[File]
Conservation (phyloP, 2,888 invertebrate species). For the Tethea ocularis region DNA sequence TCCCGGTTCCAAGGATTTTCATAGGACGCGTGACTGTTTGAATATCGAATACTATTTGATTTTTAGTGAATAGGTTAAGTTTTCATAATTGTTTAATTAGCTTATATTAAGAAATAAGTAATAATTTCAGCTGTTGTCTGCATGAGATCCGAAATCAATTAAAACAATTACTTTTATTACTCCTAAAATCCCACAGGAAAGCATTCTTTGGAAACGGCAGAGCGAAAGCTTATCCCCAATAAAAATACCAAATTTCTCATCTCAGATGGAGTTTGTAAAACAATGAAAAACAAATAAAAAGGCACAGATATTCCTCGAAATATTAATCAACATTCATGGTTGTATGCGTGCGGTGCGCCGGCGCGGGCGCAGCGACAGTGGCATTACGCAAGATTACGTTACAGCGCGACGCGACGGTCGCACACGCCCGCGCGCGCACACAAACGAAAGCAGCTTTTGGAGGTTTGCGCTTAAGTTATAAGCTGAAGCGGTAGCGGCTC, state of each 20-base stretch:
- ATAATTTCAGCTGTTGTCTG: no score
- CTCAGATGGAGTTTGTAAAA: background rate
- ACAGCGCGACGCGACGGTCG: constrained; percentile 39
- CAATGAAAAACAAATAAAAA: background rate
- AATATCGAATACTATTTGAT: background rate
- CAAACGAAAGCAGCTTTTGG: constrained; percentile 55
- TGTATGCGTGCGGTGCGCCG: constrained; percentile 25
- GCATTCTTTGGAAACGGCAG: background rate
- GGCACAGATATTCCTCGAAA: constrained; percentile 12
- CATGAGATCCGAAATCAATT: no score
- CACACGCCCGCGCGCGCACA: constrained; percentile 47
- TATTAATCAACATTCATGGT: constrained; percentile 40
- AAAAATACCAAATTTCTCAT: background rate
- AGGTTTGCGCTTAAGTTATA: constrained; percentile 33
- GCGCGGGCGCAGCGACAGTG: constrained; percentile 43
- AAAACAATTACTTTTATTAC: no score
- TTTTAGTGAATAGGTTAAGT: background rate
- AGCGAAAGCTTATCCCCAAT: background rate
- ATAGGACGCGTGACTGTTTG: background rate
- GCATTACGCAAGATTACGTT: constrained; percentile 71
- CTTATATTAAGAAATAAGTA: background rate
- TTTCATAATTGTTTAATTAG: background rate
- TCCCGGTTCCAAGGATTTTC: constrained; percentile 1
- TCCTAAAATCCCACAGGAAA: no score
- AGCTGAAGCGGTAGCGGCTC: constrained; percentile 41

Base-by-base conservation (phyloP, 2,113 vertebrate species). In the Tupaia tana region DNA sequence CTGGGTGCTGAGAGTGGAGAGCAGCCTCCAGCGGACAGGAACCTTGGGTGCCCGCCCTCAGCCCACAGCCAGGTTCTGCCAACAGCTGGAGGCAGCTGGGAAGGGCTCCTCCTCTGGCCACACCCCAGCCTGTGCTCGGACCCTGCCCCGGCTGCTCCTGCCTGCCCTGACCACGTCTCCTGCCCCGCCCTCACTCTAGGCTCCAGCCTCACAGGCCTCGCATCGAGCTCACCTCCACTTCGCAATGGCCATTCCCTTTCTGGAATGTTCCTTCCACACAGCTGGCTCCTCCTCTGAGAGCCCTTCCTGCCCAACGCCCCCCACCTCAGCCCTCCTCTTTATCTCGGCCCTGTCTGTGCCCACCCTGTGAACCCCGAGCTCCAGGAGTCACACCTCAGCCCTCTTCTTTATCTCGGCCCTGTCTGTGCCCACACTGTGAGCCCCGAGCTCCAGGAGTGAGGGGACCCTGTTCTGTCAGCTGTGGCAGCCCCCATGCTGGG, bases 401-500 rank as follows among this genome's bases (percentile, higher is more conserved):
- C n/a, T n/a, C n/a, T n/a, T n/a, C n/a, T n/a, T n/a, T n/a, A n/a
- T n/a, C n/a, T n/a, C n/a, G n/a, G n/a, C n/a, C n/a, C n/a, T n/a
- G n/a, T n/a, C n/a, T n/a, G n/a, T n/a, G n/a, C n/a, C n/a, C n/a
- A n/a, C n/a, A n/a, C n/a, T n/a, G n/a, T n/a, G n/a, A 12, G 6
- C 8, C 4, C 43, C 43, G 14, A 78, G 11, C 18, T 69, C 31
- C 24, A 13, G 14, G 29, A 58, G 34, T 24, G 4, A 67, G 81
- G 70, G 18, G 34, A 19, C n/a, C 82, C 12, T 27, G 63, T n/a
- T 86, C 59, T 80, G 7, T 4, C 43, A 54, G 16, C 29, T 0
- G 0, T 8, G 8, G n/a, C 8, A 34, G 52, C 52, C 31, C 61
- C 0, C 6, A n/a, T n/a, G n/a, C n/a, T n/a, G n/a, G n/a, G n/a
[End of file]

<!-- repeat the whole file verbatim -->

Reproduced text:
Conservation (phyloP, 2,888 invertebrate species). For the Tethea ocularis region DNA sequence TCCCGGTTCCAAGGATTTTCATAGGACGCGTGACTGTTTGAATATCGAATACTATTTGATTTTTAGTGAATAGGTTAAGTTTTCATAATTGTTTAATTAGCTTATATTAAGAAATAAGTAATAATTTCAGCTGTTGTCTGCATGAGATCCGAAATCAATTAAAACAATTACTTTTATTACTCCTAAAATCCCACAGGAAAGCATTCTTTGGAAACGGCAGAGCGAAAGCTTATCCCCAATAAAAATACCAAATTTCTCATCTCAGATGGAGTTTGTAAAACAATGAAAAACAAATAAAAAGGCACAGATATTCCTCGAAATATTAATCAACATTCATGGTTGTATGCGTGCGGTGCGCCGGCGCGGGCGCAGCGACAGTGGCATTACGCAAGATTACGTTACAGCGCGACGCGACGGTCGCACACGCCCGCGCGCGCACACAAACGAAAGCAGCTTTTGGAGGTTTGCGCTTAAGTTATAAGCTGAAGCGGTAGCGGCTC, state of each 20-base stretch:
- ATAATTTCAGCTGTTGTCTG: no score
- CTCAGATGGAGTTTGTAAAA: background rate
- ACAGCGCGACGCGACGGTCG: constrained; percentile 39
- CAATGAAAAACAAATAAAAA: background rate
- AATATCGAATACTATTTGAT: background rate
- CAAACGAAAGCAGCTTTTGG: constrained; percentile 55
- TGTATGCGTGCGGTGCGCCG: constrained; percentile 25
- GCATTCTTTGGAAACGGCAG: background rate
- GGCACAGATATTCCTCGAAA: constrained; percentile 12
- CATGAGATCCGAAATCAATT: no score
- CACACGCCCGCGCGCGCACA: constrained; percentile 47
- TATTAATCAACATTCATGGT: constrained; percentile 40
- AAAAATACCAAATTTCTCAT: background rate
- AGGTTTGCGCTTAAGTTATA: constrained; percentile 33
- GCGCGGGCGCAGCGACAGTG: constrained; percentile 43
- AAAACAATTACTTTTATTAC: no score
- TTTTAGTGAATAGGTTAAGT: background rate
- AGCGAAAGCTTATCCCCAAT: background rate
- ATAGGACGCGTGACTGTTTG: background rate
- GCATTACGCAAGATTACGTT: constrained; percentile 71
- CTTATATTAAGAAATAAGTA: background rate
- TTTCATAATTGTTTAATTAG: background rate
- TCCCGGTTCCAAGGATTTTC: constrained; percentile 1
- TCCTAAAATCCCACAGGAAA: no score
- AGCTGAAGCGGTAGCGGCTC: constrained; percentile 41

Base-by-base conservation (phyloP, 2,113 vertebrate species). In the Tupaia tana region DNA sequence CTGGGTGCTGAGAGTGGAGAGCAGCCTCCAGCGGACAGGAACCTTGGGTGCCCGCCCTCAGCCCACAGCCAGGTTCTGCCAACAGCTGGAGGCAGCTGGGAAGGGCTCCTCCTCTGGCCACACCCCAGCCTGTGCTCGGACCCTGCCCCGGCTGCTCCTGCCTGCCCTGACCACGTCTCCTGCCCCGCCCTCACTCTAGGCTCCAGCCTCACAGGCCTCGCATCGAGCTCACCTCCACTTCGCAATGGCCATTCCCTTTCTGGAATGTTCCTTCCACACAGCTGGCTCCTCCTCTGAGAGCCCTTCCTGCCCAACGCCCCCCACCTCAGCCCTCCTCTTTATCTCGGCCCTGTCTGTGCCCACCCTGTGAACCCCGAGCTCCAGGAGTCACACCTCAGCCCTCTTCTTTATCTCGGCCCTGTCTGTGCCCACACTGTGAGCCCCGAGCTCCAGGAGTGAGGGGACCCTGTTCTGTCAGCTGTGGCAGCCCCCATGCTGGG, bases 401-500 rank as follows among this genome's bases (percentile, higher is more conserved):
- C n/a, T n/a, C n/a, T n/a, T n/a, C n/a, T n/a, T n/a, T n/a, A n/a
- T n/a, C n/a, T n/a, C n/a, G n/a, G n/a, C n/a, C n/a, C n/a, T n/a
- G n/a, T n/a, C n/a, T n/a, G n/a, T n/a, G n/a, C n/a, C n/a, C n/a
- A n/a, C n/a, A n/a, C n/a, T n/a, G n/a, T n/a, G n/a, A 12, G 6
- C 8, C 4, C 43, C 43, G 14, A 78, G 11, C 18, T 69, C 31
- C 24, A 13, G 14, G 29, A 58, G 34, T 24, G 4, A 67, G 81
- G 70, G 18, G 34, A 19, C n/a, C 82, C 12, T 27, G 63, T n/a
- T 86, C 59, T 80, G 7, T 4, C 43, A 54, G 16, C 29, T 0
- G 0, T 8, G 8, G n/a, C 8, A 34, G 52, C 52, C 31, C 61
- C 0, C 6, A n/a, T n/a, G n/a, C n/a, T n/a, G n/a, G n/a, G n/a